PALM BEACH GARDENS, Florida — Richy Werenski has already had “The Big Break,” but now he’s looking for His Big Break.
Werensky won the last installment of the aforementioned Golf Channel series which, it turns out, is the last installment of the aforementioned Golf Channel series.
“They canceled it,” Werenski said Saturday.
Wait. You broke “The Big Break?”
“Yeah, I guess so,” Werenski said with a laugh.
There wasn’t a lot of laughing going on Saturday at PGA National, where one round remains in Q-School for the Web.com Tour. Werenski should’ve felt pretty good, though. He made six birdies in gusting winds and shot 68 on the Fazio Course. The other half of the field played the Champion Course, annual home to the Honda Classic.
The round vaulted Werenski, 23, into a tie for eighth place. Adam Svensson, who played PGA Tour Canada last season and finished ninth on the money list, is running away with Q-School. He shot his third straight 65 to reach 21-under par and open a slightly absurd eight-shot lead.
Werenski was paired with Matt Harmon, who shot 72 and is tied for 17th; and Mike Van Sickle (yup, he’s related to me), who shot 74 and is tied for 42nd.
The Q-School winner is the only fully exempt player in this field. He’s good for the whole Web.com season. The finishers from second through 10th are exempt through the first two reshuffles—that’s where the players are re-ordered in priority based on their winnings. The reshuffles happen after four or five tournaments.
The finishers from 11th through 45 are exempt through one reshuffle.
Werenski lives in Bluffton, S.C.—the entrance to Hilton Head Island, basically. He already had a conditional exemption for Web.com because he finished 79th last year in his rookie season. The top 75 finishers were exempt. He just missed out.
Question: You probably know exactly how many dollars and cents you missed by, right?
Werenski: “Actually, I really don’t know. I just knew I was outside 75 so, whatever. It doesn’t much matter if I missed by a dollar or by 20 grand. I’m just trying to improve my status. I don’t know how many events I’d get in with conditional so it could not hurt to come. If I play well, it’d help. If I played bad, then I’d go with it. There’s still pressure, though.”
The PGA National Resort courses were where Werenski, a Georgia Tech alum, played for “The Big Break” episodes. He figures he’s played both courses about 10 times each—20 if you count junior golf. So he’s got some course knowledge advantage over most of the field. It showed, too, as he rolled in a slew of putts while his playing partners suffered numerous near-misses.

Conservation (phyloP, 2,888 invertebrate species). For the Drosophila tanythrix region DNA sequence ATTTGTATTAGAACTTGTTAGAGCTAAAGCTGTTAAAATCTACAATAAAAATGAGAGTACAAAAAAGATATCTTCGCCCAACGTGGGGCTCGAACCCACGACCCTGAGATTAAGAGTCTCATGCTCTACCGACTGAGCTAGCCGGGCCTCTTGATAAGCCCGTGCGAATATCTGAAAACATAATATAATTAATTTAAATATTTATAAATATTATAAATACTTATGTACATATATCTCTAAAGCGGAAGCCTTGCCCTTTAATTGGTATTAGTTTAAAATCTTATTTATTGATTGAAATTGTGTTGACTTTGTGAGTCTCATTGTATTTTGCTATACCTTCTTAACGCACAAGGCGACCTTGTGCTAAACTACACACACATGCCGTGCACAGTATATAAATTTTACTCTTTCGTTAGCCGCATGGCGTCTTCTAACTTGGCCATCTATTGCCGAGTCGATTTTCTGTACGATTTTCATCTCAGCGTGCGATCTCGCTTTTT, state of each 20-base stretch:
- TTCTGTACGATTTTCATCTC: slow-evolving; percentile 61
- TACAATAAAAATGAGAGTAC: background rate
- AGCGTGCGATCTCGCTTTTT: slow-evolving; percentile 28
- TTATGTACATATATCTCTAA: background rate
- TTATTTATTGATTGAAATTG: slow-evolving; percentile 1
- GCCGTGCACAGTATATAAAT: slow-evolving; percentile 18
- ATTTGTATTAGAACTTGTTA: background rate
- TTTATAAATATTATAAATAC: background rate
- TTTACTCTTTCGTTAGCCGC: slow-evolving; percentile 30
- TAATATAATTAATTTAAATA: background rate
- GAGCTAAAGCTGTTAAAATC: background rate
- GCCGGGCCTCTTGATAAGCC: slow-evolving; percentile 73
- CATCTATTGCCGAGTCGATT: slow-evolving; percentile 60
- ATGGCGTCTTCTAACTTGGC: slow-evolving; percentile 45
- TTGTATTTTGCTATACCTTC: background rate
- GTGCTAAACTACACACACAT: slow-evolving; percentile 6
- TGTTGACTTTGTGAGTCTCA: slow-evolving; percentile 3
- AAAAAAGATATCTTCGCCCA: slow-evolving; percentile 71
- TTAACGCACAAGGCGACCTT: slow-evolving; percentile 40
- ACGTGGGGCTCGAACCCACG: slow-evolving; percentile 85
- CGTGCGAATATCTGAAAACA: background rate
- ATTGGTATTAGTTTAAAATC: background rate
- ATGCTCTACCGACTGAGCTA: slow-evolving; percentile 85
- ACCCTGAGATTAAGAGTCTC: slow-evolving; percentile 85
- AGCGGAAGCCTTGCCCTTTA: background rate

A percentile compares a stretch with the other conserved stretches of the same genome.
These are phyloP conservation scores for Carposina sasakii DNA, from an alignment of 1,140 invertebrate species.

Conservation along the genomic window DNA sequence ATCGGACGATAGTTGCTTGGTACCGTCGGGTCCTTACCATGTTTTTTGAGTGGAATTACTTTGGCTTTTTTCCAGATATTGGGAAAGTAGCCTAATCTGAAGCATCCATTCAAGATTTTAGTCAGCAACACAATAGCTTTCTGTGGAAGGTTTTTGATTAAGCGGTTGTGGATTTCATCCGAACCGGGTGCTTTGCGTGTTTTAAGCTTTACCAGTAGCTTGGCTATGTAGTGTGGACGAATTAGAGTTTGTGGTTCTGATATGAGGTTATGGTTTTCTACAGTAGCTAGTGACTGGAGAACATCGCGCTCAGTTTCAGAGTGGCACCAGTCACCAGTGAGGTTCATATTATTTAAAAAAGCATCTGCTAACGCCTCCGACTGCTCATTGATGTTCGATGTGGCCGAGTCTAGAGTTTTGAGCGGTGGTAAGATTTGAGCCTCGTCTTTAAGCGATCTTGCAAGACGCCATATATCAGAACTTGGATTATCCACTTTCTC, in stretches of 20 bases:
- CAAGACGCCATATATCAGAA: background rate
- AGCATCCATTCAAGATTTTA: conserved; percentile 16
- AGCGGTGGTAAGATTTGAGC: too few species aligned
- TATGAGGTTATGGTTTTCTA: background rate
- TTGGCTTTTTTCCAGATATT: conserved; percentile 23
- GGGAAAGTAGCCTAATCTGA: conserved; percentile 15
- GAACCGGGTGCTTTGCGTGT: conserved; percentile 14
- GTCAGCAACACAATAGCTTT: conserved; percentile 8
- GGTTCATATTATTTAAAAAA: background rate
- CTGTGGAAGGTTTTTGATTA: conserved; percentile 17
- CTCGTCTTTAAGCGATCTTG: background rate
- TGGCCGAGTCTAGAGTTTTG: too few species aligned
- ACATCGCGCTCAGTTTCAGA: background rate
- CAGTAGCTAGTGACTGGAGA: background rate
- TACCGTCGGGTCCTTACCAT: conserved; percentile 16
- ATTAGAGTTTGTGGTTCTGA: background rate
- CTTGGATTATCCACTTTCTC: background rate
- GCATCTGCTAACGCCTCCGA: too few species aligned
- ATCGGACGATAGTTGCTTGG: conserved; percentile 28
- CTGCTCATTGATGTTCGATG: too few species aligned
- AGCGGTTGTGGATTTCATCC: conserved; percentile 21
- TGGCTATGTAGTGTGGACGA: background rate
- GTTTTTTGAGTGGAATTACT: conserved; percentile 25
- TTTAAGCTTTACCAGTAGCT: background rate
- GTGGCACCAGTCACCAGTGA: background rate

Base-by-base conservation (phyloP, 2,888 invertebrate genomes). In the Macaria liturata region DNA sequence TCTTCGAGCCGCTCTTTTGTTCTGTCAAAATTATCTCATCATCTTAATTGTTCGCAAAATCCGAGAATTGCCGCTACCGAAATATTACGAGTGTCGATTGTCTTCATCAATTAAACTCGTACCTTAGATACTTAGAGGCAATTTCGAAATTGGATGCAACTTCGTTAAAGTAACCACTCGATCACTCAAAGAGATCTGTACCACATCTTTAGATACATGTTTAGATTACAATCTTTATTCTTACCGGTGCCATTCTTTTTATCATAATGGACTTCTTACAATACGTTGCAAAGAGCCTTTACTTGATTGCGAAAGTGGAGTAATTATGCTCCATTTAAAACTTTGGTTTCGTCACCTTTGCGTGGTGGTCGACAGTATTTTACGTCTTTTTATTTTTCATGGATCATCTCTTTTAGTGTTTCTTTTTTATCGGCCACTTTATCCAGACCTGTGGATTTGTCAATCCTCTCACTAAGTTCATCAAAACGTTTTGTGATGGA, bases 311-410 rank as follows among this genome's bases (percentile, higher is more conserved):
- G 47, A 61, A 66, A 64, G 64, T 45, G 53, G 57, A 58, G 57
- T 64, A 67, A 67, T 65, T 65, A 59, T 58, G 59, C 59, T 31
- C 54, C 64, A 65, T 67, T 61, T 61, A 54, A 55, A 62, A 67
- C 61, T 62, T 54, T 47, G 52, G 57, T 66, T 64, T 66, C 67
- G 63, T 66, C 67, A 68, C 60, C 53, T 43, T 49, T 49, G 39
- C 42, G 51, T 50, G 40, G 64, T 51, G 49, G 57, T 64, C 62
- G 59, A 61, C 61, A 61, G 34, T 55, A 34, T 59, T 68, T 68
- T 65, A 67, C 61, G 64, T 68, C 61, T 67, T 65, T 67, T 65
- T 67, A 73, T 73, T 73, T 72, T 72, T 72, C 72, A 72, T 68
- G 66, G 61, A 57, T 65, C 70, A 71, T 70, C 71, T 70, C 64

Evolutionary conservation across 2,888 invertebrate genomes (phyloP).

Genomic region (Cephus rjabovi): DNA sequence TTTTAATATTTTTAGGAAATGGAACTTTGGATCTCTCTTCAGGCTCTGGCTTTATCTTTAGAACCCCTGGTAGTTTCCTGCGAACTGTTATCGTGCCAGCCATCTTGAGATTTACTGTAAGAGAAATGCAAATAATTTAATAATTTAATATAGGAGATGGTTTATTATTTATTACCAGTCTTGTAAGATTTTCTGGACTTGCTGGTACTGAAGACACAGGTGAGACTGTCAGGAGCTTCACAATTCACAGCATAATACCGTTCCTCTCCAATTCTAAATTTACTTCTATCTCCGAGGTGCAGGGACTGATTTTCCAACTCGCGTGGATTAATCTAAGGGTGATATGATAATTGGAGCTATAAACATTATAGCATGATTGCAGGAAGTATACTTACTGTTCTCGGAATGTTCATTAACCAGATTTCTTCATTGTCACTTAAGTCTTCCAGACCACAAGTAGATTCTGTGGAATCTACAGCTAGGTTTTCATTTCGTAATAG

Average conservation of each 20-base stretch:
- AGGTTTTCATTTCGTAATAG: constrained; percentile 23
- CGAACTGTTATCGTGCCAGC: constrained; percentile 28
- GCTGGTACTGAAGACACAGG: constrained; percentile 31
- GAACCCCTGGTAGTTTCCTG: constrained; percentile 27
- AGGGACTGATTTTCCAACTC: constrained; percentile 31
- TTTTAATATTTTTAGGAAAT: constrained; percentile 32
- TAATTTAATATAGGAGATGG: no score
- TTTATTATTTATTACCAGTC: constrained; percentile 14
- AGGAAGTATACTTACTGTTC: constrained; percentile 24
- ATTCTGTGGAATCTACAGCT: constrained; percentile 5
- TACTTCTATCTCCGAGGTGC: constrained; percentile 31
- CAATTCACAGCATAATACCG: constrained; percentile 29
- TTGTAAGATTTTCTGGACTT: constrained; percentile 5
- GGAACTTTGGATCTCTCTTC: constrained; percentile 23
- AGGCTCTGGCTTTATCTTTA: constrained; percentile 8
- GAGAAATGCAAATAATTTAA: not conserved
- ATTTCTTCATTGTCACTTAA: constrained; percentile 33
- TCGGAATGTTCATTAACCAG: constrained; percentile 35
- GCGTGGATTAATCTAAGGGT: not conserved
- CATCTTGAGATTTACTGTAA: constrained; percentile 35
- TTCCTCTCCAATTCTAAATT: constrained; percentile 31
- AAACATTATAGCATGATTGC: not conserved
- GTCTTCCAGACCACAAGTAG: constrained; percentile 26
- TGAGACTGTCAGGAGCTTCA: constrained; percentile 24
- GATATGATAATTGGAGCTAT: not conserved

“The Champion is one of my favorite courses,” he said. “These greens are really good. They roll true. If you get the line and hit it there, it’s going in. It’s tough to get the line. That’s the hard part. I can see why guys struggle. They still fool me a bunch.”
Werenski holed a 15 footer for birdie at the par-4 ninth and a 25-footer at the par-4 11th, which played tough in a right-to-left crosswind.
It was a rugged day, no doubt about it, with winds far exceeding the 15 mph prediction. The flags stood straight out most of the day and the winds were consistently around 20-25 mph.
“There were a lot of crosswind shots,” Werenski said. “It was tough. It played hard and is going to play harder tomorrow.”
Strong winds are forecast for Sunday’s finale.
Spectators were scarce Saturday. Werenski had a gallery of one late on his front nine. It was Lee Bracken, his high school math teacher from Hilton Head, who is retired and now living in the area.
At the turn, Bracken said in an amazed tone, “I’ve seen only four holes so far and Richy birdied three of them.”
It was not as easy as Werenski made it look. He got to chat with the man he called Mr. Bracken after the round. Asked about his math teacher, Werenski said, “He’s good, he’s really good. He knows his stuff.”
So, Werenski was asked, did you add your scorecard correctly today?
“I did,” he answered.
You’d better tell Mr. Bracken then. He wants to know. Werenski laughed.
By the way, what he got for winning “The Big Break” was $50,000 cash; another week’s stay at PGA National Resort: $10,000 in credit at Avis and Travelocity.
Asked if he’d spent all those perks, he said, “Not yet.”
He said he gets recognized occasionally from his appearance on the show. Maybe more than he would’ve, he said, because it was the last one instead of a new series being churned out every six months.
He was a little surprised that the series was canceled after his appearance.
“I heard about it from the show’s producers on the grapevine after our final episode aired,” he said. “They kind of mentioned that the show might not go on.”
So your win might be historic, he was told.
“It could be,” he said.
And maybe more to come on Sunday.